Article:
Money and time! We only had 6 months from me coming up with the idea to when we had to have the it shot because The Hobbit was due to start up in Wellington. We knew if we didn’t get it shot in time it would have to go on hold for a couple of years because all our crew would be gone for the duration of The Hobbit. Then we only had the budget to shoot for 15 days, which meant shooting up to 8 pages of script per day, which is ridiculously fast. The knock on effect of that is that you don’t have time to do many takes, you don’t have time to do any complex camerawork or lighting, you just have time to shoot very simple camera work, with the minimum amount of footage you need , which then gives you fewer choices in the edit suite. We did a lot of visual effects work just ‘frankenstein’ing’ shots – taking an existing shot, maybe changing the background a bit then re-using it somewhere else in the edit. Also because we shot using RED cameras, which shoots at 4k resolution (double the size of the final film) we were able to zoom into certain shots and re-frame them without losing any quality in order to get close up angles we didn’t have time to shoot.
Did your effects background help you when making the film?
Yes, definitely. Even when we were working on the script I was planning how to achieve certain visual effects shots, and how to turn the Wellington locations into something similar to the real Channel Islands locations. I had a very good idea of what we could and couldn’t achieve with our limited budget, so we didn’t try anything that was too ambitious. I also storyboarded most of the visual effects shots in advance, and in post production I created concept art for every vfx shot so all the vfx artists were 100% clear on what I wanted. There are actually about 70 visual effects shots in the film, although most people won’t notice the majority of them as they’re very subtle.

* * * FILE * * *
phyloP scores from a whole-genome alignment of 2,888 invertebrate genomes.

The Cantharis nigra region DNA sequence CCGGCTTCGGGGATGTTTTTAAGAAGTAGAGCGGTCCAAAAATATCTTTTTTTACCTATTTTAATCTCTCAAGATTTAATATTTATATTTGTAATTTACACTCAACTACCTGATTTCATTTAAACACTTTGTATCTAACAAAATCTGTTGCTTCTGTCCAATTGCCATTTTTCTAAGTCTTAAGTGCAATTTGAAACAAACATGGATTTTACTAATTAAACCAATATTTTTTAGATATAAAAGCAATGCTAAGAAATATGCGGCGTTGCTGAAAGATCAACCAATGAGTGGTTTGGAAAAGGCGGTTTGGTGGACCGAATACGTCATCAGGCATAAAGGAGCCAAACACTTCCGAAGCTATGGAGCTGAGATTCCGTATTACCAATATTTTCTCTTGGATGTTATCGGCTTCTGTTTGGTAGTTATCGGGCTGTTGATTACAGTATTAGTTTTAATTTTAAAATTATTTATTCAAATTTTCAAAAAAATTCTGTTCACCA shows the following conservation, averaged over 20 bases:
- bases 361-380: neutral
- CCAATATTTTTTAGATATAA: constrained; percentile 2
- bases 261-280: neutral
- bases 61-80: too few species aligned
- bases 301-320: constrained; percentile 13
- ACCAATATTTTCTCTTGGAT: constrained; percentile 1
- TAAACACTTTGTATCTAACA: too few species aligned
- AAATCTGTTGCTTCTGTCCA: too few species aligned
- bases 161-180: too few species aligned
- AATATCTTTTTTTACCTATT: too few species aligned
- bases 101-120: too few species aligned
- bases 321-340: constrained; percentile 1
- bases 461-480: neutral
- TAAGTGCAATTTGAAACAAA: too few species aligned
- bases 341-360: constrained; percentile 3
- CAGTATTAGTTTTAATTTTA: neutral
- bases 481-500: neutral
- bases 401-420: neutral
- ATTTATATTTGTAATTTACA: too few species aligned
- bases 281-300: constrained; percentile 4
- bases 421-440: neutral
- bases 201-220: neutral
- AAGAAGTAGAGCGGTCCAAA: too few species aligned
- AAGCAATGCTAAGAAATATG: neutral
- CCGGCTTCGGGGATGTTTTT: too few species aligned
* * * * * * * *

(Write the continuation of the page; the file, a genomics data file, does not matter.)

I noted a distinct John Carpenter feel to the film, is he a hero?
Actually a couple of people have said the same thing. John Carpenter’s The Thing is one of my favourite horror films, but there wasn’t any conscious effort to make a ‘John Carpenter-esque’ film. I’d say I’m more influenced by Sam Raimi, Guillermo Del Toro, Steve Spielberg and Ridley Scott. In the end the feel of the film was a result of the budget constraints – I would’ve liked to have done more with the lighting and camerawork, but we just didn’t have time. Every day on set was just a struggle to shoot the bare minimum we needed to edit the film while trying to make it look like a much more expensive and slick production. I’m not a big fan of ‘shaky cam’ filmmaking, and there was a conscious decision to try and keep it simple, well composed and without too many fast cuts or editing.
As a first-time director, how do you go about raising the cash for an independent film these days?
With great difficulty! For The Devil’s Rock, I remortgaged my house and put my own money in. Initially the film was just going to be made with just my money, which it’s why the story is essentially just three people in two rooms, then the producer Leanne Saunders suggested applying for additional funding from the New Zealand Film Commission, who came onboard with enough money to really increase the production values. Generally though most independent films are financed through a combination of private investment, tax breaks from the country you’re shooting in, and then trying to raise some money by pre-selling to some distributors. That’s pretty much how it goes for any film.